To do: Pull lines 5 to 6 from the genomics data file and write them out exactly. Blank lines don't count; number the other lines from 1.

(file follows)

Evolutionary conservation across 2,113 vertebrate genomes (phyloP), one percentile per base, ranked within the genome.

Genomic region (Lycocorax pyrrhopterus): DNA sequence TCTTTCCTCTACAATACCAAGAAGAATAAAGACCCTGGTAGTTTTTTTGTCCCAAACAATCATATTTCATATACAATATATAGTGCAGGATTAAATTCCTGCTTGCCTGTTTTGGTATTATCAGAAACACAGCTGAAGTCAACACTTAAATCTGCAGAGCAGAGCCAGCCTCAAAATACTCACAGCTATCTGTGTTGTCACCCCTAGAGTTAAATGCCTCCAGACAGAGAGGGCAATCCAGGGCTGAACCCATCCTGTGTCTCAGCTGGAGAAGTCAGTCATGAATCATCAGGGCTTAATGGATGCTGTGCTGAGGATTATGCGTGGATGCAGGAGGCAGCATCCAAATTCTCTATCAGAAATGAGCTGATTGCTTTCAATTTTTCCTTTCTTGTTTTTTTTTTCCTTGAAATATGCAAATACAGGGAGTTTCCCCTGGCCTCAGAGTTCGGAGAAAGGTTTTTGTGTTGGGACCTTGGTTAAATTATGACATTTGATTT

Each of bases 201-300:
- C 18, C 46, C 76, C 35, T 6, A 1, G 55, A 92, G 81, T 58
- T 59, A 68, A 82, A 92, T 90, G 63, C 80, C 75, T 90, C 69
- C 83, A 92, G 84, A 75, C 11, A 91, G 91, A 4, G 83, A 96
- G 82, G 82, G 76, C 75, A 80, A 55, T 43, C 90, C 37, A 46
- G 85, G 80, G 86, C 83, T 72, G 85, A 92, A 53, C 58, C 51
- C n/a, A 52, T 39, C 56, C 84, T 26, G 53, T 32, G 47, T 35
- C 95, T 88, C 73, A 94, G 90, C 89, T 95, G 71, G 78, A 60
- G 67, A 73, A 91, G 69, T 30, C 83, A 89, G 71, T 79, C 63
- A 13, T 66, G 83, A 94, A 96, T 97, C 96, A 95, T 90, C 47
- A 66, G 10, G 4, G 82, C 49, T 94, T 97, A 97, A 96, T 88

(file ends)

- T 59, A 68, A 82, A 92, T 90, G 63, C 80, C 75, T 90, C 69
- C 83, A 92, G 84, A 75, C 11, A 91, G 91, A 4, G 83, A 96